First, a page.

I don’t think frameshifting occurs in eukaryotic cells, but I’m not sure.  Does anyone out there know?

 

Another virus escapes from a lab

Given the excitement over the possibility that the pandemic virus (SARS-CoV-2) escaped from a lab in Wuhan, it’s time to shamelessly republish a clairvoyant science fiction story of mine first published 19 November 2019.

A science fiction story (for the cognoscenti) — answer to the puzzle and a bit more

Comrade Chen we have a serious problem.

Don’t tell me one of our bugs escaped confinement.

Worse.  One of theirs did.  And it’s affecting the PLA (People’s Liberation Army).  Some are turning into pacifists.

It doesn’t kill them?

No. But for our purposes it might as well.

It’s a typical adenoassociated virus (AAV) like we use.

Well, what does the genome look like?

We’ve sequenced it and among other things, it codes for a protein which enters the brain and alters behavior.

What?

Well, the enemy has some excellent biologists, one of whom works on Wolbachia.

What’s that?

It’s a rickettsial organism which changes the sex life of some insects.

I don’t believe that.

Do you have a cat?

Yes.

Well many cats contain another organism (toxoplasma gondi).

So what.

Rats infected by the organism become less afraid of cats.

Another example please.

A fungus infecting carpenter ants causes the ant to leave its colony, climb a tree, chomp down on the underside of a leaf and die, freeing fungal spores to fall on the ground where they can reinfect new ants.

Well what is the genome of the virus?

It has some very unusual sequences, and one which proves that the Wolbachia biologist on the other side has a very large ego.

How so.

Well in addition to the brain infecting protein, there is a very unusual triplet of peptides all in a row.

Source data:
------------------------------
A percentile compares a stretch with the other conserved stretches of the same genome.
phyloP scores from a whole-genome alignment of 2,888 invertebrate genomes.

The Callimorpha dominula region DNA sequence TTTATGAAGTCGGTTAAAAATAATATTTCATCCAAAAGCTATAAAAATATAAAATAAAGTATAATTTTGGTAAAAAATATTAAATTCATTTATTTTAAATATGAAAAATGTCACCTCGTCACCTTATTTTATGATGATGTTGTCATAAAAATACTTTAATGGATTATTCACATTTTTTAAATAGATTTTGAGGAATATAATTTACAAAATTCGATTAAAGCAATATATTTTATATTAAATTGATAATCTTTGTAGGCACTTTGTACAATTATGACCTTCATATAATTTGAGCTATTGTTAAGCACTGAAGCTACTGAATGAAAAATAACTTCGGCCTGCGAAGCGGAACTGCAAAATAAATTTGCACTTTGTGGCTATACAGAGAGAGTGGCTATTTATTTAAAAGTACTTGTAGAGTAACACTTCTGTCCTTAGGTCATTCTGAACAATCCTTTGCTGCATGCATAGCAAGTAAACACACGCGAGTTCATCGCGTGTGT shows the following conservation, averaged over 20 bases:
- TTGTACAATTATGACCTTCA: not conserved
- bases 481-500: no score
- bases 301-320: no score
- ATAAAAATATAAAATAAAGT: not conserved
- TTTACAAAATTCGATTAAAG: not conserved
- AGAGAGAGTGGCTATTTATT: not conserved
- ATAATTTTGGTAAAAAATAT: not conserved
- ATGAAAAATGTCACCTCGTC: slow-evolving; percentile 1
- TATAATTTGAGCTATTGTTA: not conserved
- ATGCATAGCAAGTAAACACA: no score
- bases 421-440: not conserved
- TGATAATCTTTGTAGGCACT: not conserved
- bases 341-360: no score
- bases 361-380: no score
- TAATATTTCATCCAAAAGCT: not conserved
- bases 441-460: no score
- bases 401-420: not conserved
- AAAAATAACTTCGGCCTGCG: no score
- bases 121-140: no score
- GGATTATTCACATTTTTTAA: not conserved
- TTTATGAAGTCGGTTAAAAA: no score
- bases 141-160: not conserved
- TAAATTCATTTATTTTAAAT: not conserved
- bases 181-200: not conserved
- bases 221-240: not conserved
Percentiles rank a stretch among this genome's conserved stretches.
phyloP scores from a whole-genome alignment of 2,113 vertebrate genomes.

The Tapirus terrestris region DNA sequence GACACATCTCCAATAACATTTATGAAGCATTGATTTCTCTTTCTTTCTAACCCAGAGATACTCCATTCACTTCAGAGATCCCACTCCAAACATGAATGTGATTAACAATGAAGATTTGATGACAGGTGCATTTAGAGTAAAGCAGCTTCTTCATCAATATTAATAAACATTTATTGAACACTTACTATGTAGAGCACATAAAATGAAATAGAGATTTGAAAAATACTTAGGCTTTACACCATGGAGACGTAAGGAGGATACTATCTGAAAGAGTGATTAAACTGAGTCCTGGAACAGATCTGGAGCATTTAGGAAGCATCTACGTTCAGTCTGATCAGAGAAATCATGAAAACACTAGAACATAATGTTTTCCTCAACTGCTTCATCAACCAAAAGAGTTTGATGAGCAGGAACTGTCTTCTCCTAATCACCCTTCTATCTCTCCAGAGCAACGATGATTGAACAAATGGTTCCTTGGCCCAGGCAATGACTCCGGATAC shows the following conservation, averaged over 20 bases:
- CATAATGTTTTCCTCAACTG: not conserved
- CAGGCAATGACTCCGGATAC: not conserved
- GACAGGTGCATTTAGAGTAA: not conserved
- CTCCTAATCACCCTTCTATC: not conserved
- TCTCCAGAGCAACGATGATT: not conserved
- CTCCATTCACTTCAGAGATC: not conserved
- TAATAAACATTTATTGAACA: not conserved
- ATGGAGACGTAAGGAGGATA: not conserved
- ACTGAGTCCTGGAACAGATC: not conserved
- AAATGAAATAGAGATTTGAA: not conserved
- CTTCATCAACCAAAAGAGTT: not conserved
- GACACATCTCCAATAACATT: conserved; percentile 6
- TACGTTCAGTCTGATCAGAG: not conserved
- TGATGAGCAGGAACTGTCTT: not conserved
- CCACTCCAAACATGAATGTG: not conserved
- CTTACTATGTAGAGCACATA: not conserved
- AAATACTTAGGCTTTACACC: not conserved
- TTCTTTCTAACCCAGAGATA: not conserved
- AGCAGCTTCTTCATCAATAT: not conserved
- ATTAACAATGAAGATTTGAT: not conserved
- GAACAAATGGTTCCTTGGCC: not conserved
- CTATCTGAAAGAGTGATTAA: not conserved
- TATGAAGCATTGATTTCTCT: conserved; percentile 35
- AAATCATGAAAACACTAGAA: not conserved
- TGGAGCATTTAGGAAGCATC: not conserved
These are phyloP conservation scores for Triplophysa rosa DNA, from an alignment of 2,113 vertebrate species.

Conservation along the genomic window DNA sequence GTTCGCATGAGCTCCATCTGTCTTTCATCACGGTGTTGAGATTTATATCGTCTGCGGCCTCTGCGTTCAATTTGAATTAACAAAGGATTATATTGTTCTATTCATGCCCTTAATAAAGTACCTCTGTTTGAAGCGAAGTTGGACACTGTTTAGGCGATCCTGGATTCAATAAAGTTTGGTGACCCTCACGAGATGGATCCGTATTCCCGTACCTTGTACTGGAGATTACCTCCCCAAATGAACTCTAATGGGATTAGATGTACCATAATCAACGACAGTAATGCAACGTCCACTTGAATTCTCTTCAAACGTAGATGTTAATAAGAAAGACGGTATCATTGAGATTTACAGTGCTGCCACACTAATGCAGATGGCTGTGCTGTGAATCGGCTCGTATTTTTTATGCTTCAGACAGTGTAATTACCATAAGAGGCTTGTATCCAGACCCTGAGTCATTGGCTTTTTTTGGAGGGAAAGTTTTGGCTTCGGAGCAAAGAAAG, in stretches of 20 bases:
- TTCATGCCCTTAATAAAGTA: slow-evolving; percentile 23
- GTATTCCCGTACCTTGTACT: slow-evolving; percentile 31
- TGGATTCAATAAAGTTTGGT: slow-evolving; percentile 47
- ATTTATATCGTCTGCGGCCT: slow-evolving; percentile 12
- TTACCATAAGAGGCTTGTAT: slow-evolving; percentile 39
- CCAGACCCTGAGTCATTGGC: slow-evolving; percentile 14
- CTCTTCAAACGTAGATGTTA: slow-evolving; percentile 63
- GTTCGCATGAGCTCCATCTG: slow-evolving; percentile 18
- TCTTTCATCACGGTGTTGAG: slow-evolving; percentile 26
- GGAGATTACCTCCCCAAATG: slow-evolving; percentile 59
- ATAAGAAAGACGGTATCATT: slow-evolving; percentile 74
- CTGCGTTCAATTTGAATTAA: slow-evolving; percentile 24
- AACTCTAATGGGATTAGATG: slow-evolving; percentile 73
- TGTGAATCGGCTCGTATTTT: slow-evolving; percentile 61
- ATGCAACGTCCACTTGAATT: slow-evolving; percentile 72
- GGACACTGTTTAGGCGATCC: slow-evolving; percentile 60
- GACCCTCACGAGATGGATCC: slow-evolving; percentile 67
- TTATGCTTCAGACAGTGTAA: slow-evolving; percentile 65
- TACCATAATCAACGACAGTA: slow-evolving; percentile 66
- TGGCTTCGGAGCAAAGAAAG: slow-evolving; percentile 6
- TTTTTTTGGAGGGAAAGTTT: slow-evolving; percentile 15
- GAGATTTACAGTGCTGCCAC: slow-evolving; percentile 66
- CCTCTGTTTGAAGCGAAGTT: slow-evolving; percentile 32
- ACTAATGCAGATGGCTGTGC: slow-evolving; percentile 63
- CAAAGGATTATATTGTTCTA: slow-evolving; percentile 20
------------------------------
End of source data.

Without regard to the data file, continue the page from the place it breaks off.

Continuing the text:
Methionine Alanine Aspartic Acid Glutamic acid, then a stop codon, then Isoleucine Asparagine, than a stop codon, then Threonine Alanine Isoleucine Tryptophan Alanine Asparagine.  We think that the first two in some way cause readthrough of the stop codons so the protein following the short peptides is made.

Where does the big ego come in?

Sir, proteins can have hundreds and hundreds of amino acids.  People got tired of writing their full names out, so each of the 20 amino acids was given a single letter to stand for it.

M – Methionine

A – Alanine

D – Aspartic acid

What does D have to do with Aspartic acid?

Nothing sir, look on the letters as Chinese characters.

E -Glutamic Acid

I – isoleucine

What about the stop codon between Glutamic acid and Isoleucine

Just regard it as a space.

N – Asparagine

Nooo! ! ! I I’m beginning to get the picture.

Yes sir, it stands for MADE IN TAIWAN

—-

A few years later

Well the Taiwanese biologist outsmarted himself (or herself).   The Taiwanese soldiers wouldn’t fight either as the virus spread.  Most conflicts between nation states pretty much ended (Russia/Ukraine, North Korea/South Korea) etc. etc.  The Taiwanese biologist was nominated for the Nobel Peace Prize, and did receive it in absentia, as every military type in the world was looking for him (or  her), so he (or she) went into hiding, and is believed to be living in an Ashram near Boulder, Colorado.

Unfortunately, the idea of using viruses to change human behavior spread past nation states, and private groups with their own agendas began using it.

The ‘new soviet man’ of the previous century looked rather benign compared to what subsequently happened.

The next story for the scientific cognoscenti will describe the events leading up to the impeachment trial of President Jon Tester in 2028.

Ashkenazi Jews are extremely inbred

Neurologists are inherently interested in  psychosis, not least because too much dopamine in the form of L-DOPA can trigger it.  I’ve always found it remarkable that dopamine blocking agents (phenothiazines, and most antipsychotics) can attack psychotic thought itself.  This is much more impressive to me than the ability of other drugs (alcohol, coffee, marijuana, cocaine) to affect mood.

So it’s always worthwhile to read another paper about the genetics of schizophrenia, a very hereditary disease.  All the risk factors we’ve found by GWAS (Genome Wide Association Studies) account for at most of 1/3 of genetic risk in schizophrenia.  For details please see https://luysii.wordpress.com/2014/08/24/tolstoy-rides-again-schizophrenia/.